Poetry: Canticle on Matthew 6 in Wartime
Canticle on Matthew 6 in Wartime
by Jennifer Atkins
Consider the missing lilies, the trees stripped of leaves and burnt, the grass trampled to dust.
Consider the crows of the air, what they reap, how they savor what others disdain.
Consider the splendor of kings, how they neither toil nor sow, and yet their coffers spill over.
Consider the empty barns and silos, the unplowed fields, the gravelly gnawing of hunger.
Consider tomorrow tomorrow: sufficient to the day is the evil thereof.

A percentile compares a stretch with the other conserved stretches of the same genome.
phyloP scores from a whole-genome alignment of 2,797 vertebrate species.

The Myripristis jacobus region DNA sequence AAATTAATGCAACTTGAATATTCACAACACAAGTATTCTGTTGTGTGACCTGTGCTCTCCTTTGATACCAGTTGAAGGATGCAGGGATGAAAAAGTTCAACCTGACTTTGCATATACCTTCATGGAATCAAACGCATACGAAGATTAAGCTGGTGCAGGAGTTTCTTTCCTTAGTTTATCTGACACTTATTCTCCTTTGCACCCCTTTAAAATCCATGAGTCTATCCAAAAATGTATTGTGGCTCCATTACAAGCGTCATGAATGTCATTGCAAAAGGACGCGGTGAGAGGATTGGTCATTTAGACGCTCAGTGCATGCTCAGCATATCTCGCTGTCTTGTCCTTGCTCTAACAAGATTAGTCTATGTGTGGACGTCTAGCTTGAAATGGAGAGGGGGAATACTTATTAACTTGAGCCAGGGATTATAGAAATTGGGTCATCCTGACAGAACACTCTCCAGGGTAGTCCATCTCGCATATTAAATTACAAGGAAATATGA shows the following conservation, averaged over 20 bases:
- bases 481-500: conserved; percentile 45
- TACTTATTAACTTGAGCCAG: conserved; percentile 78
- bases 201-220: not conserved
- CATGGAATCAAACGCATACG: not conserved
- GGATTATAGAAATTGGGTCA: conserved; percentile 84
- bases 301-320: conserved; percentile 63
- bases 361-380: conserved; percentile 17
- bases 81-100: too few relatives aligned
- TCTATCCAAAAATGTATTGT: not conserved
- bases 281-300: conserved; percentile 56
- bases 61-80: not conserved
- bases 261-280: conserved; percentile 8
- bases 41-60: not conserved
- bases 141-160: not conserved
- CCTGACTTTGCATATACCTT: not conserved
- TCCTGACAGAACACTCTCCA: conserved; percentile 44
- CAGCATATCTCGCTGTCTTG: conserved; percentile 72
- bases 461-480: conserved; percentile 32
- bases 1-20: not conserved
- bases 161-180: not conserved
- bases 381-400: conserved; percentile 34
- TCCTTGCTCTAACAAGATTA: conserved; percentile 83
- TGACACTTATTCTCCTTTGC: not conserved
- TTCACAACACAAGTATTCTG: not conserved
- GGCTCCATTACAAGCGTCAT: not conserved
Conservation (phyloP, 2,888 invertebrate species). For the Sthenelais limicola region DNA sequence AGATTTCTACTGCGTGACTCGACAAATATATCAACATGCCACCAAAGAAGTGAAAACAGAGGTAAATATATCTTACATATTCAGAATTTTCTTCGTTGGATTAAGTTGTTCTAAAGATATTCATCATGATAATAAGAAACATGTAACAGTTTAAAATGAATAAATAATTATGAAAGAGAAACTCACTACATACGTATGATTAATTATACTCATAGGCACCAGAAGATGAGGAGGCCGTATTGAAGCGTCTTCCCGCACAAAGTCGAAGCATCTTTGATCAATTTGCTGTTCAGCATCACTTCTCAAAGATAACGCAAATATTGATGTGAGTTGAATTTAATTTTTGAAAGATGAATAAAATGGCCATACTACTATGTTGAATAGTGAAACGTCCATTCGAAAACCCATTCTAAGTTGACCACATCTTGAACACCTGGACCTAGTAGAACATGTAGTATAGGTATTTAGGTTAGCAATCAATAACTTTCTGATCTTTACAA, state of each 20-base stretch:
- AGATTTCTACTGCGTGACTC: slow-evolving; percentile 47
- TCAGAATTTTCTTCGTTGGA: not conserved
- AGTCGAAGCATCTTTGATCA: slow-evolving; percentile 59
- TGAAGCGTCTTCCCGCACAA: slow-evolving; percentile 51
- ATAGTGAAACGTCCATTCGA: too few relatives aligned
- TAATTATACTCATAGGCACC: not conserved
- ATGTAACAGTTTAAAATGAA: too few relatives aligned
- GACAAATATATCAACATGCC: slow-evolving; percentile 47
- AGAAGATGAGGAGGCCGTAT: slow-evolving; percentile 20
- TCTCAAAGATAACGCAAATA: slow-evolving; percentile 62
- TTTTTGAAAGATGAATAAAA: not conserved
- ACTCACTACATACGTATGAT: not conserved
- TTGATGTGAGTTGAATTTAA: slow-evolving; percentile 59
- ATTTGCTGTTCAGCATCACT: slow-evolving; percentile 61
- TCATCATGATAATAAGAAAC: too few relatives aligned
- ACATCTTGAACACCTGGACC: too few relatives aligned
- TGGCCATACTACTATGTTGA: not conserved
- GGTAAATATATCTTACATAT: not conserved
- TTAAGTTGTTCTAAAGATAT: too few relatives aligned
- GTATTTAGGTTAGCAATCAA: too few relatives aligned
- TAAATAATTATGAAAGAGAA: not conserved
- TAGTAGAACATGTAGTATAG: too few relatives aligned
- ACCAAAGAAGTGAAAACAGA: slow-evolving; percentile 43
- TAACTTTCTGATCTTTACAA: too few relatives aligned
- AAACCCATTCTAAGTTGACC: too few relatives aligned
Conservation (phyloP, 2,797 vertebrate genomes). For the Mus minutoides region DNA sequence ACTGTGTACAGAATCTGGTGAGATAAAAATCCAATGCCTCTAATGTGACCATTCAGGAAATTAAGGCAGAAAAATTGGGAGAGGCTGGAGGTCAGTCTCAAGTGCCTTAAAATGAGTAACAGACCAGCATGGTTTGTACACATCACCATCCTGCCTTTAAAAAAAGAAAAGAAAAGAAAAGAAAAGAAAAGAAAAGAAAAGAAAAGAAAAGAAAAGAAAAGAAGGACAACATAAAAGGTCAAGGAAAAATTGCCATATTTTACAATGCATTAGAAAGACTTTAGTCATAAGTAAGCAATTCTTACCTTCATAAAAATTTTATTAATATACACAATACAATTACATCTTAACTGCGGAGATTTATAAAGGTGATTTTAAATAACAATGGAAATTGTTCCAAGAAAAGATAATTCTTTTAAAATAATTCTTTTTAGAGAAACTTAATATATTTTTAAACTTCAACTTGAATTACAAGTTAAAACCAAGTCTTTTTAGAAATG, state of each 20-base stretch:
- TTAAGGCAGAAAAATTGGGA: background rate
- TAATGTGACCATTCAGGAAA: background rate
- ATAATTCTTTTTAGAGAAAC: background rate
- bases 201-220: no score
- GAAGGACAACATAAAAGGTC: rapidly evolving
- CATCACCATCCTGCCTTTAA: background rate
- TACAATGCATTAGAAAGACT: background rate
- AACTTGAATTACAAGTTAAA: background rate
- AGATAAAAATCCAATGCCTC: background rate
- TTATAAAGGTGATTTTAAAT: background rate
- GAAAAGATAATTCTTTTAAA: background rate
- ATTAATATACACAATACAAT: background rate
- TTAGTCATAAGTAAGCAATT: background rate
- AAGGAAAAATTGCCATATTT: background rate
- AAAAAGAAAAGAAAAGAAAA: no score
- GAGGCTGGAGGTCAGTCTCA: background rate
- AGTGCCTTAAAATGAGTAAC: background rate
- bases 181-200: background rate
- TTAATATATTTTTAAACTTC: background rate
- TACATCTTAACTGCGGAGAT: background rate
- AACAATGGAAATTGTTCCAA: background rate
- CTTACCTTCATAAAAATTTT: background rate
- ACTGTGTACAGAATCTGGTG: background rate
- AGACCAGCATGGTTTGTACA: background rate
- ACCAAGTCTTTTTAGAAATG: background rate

This poem captures like a photograph the aftermath of a battle. We are given room to recall images we have seen of war-torn landscapes: Belgium during World War I, Poland in World War II, Korea, Vietnam, Cambodia, the Congo, Bosnia, Iraq, Libya. Farmland meant to provide food instead holds a harvest of bodies. Ordinary citizens starve while rulers scurry off to exile with a nation’s wealth. Because this poem is based on a passage from the gospel of Matthew, however, we are also asked to reflect on how little humanity has changed in the last 2,000 years. We still wage war, and it looks like this. —Kathleen Norris